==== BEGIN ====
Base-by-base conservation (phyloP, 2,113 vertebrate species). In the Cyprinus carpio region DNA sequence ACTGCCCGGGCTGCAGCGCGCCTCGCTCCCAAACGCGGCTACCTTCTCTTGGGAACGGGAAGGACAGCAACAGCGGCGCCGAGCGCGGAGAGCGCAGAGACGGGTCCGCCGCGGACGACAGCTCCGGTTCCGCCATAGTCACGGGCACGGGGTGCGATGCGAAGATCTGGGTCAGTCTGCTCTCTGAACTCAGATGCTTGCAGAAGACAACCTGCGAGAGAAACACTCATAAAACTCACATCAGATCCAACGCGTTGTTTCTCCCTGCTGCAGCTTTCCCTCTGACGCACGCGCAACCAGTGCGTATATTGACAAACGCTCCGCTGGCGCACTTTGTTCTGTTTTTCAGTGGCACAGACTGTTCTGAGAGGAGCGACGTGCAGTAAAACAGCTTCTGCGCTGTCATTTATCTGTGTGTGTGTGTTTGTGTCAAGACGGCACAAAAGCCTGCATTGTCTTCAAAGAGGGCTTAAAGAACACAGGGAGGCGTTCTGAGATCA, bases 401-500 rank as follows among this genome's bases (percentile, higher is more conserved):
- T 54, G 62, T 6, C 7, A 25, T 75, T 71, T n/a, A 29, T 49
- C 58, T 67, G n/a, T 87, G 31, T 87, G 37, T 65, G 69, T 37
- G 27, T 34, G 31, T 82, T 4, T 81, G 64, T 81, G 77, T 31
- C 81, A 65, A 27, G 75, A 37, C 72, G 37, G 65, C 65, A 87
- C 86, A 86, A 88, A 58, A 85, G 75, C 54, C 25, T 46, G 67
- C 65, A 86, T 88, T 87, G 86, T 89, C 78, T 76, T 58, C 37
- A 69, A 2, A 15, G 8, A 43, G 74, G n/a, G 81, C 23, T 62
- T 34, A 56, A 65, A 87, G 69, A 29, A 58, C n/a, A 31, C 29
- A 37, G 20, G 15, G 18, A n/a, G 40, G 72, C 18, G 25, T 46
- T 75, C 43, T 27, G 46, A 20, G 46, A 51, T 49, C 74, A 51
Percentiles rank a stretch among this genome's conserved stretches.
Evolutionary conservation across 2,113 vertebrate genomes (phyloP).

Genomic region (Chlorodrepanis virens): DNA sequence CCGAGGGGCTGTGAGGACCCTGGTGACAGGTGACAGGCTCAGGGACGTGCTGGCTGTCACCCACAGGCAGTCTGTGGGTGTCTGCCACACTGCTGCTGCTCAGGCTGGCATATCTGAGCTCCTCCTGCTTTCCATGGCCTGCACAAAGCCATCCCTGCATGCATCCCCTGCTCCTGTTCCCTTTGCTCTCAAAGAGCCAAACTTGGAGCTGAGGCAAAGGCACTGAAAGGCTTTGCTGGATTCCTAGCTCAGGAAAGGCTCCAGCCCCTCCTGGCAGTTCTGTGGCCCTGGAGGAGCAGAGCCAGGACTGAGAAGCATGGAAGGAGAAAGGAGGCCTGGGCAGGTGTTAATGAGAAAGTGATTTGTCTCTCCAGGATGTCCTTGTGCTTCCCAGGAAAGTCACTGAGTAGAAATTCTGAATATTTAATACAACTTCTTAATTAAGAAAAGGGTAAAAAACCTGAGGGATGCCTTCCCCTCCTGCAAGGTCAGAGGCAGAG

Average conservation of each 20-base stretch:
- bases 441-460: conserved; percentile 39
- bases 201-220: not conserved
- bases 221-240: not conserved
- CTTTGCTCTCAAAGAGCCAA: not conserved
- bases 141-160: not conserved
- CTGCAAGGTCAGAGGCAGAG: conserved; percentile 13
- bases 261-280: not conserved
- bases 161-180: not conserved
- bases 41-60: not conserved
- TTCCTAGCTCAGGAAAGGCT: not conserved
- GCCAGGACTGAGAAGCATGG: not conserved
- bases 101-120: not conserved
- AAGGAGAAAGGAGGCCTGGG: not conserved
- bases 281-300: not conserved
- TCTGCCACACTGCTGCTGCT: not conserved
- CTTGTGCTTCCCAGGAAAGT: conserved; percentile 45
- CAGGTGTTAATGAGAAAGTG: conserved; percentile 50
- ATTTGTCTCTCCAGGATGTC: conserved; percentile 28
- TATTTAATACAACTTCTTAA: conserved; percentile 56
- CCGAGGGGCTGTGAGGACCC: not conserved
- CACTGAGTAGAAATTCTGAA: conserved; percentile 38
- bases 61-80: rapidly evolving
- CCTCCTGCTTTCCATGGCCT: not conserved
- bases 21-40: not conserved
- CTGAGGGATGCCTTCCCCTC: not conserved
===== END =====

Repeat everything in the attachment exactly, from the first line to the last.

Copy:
Base-by-base conservation (phyloP, 2,113 vertebrate species). In the Cyprinus carpio region DNA sequence ACTGCCCGGGCTGCAGCGCGCCTCGCTCCCAAACGCGGCTACCTTCTCTTGGGAACGGGAAGGACAGCAACAGCGGCGCCGAGCGCGGAGAGCGCAGAGACGGGTCCGCCGCGGACGACAGCTCCGGTTCCGCCATAGTCACGGGCACGGGGTGCGATGCGAAGATCTGGGTCAGTCTGCTCTCTGAACTCAGATGCTTGCAGAAGACAACCTGCGAGAGAAACACTCATAAAACTCACATCAGATCCAACGCGTTGTTTCTCCCTGCTGCAGCTTTCCCTCTGACGCACGCGCAACCAGTGCGTATATTGACAAACGCTCCGCTGGCGCACTTTGTTCTGTTTTTCAGTGGCACAGACTGTTCTGAGAGGAGCGACGTGCAGTAAAACAGCTTCTGCGCTGTCATTTATCTGTGTGTGTGTGTTTGTGTCAAGACGGCACAAAAGCCTGCATTGTCTTCAAAGAGGGCTTAAAGAACACAGGGAGGCGTTCTGAGATCA, bases 401-500 rank as follows among this genome's bases (percentile, higher is more conserved):
- T 54, G 62, T 6, C 7, A 25, T 75, T 71, T n/a, A 29, T 49
- C 58, T 67, G n/a, T 87, G 31, T 87, G 37, T 65, G 69, T 37
- G 27, T 34, G 31, T 82, T 4, T 81, G 64, T 81, G 77, T 31
- C 81, A 65, A 27, G 75, A 37, C 72, G 37, G 65, C 65, A 87
- C 86, A 86, A 88, A 58, A 85, G 75, C 54, C 25, T 46, G 67
- C 65, A 86, T 88, T 87, G 86, T 89, C 78, T 76, T 58, C 37
- A 69, A 2, A 15, G 8, A 43, G 74, G n/a, G 81, C 23, T 62
- T 34, A 56, A 65, A 87, G 69, A 29, A 58, C n/a, A 31, C 29
- A 37, G 20, G 15, G 18, A n/a, G 40, G 72, C 18, G 25, T 46
- T 75, C 43, T 27, G 46, A 20, G 46, A 51, T 49, C 74, A 51
Percentiles rank a stretch among this genome's conserved stretches.
Evolutionary conservation across 2,113 vertebrate genomes (phyloP).

Genomic region (Chlorodrepanis virens): DNA sequence CCGAGGGGCTGTGAGGACCCTGGTGACAGGTGACAGGCTCAGGGACGTGCTGGCTGTCACCCACAGGCAGTCTGTGGGTGTCTGCCACACTGCTGCTGCTCAGGCTGGCATATCTGAGCTCCTCCTGCTTTCCATGGCCTGCACAAAGCCATCCCTGCATGCATCCCCTGCTCCTGTTCCCTTTGCTCTCAAAGAGCCAAACTTGGAGCTGAGGCAAAGGCACTGAAAGGCTTTGCTGGATTCCTAGCTCAGGAAAGGCTCCAGCCCCTCCTGGCAGTTCTGTGGCCCTGGAGGAGCAGAGCCAGGACTGAGAAGCATGGAAGGAGAAAGGAGGCCTGGGCAGGTGTTAATGAGAAAGTGATTTGTCTCTCCAGGATGTCCTTGTGCTTCCCAGGAAAGTCACTGAGTAGAAATTCTGAATATTTAATACAACTTCTTAATTAAGAAAAGGGTAAAAAACCTGAGGGATGCCTTCCCCTCCTGCAAGGTCAGAGGCAGAG

Average conservation of each 20-base stretch:
- bases 441-460: conserved; percentile 39
- bases 201-220: not conserved
- bases 221-240: not conserved
- CTTTGCTCTCAAAGAGCCAA: not conserved
- bases 141-160: not conserved
- CTGCAAGGTCAGAGGCAGAG: conserved; percentile 13
- bases 261-280: not conserved
- bases 161-180: not conserved
- bases 41-60: not conserved
- TTCCTAGCTCAGGAAAGGCT: not conserved
- GCCAGGACTGAGAAGCATGG: not conserved
- bases 101-120: not conserved
- AAGGAGAAAGGAGGCCTGGG: not conserved
- bases 281-300: not conserved
- TCTGCCACACTGCTGCTGCT: not conserved
- CTTGTGCTTCCCAGGAAAGT: conserved; percentile 45
- CAGGTGTTAATGAGAAAGTG: conserved; percentile 50
- ATTTGTCTCTCCAGGATGTC: conserved; percentile 28
- TATTTAATACAACTTCTTAA: conserved; percentile 56
- CCGAGGGGCTGTGAGGACCC: not conserved
- CACTGAGTAGAAATTCTGAA: conserved; percentile 38
- bases 61-80: rapidly evolving
- CCTCCTGCTTTCCATGGCCT: not conserved
- bases 21-40: not conserved
- CTGAGGGATGCCTTCCCCTC: not conserved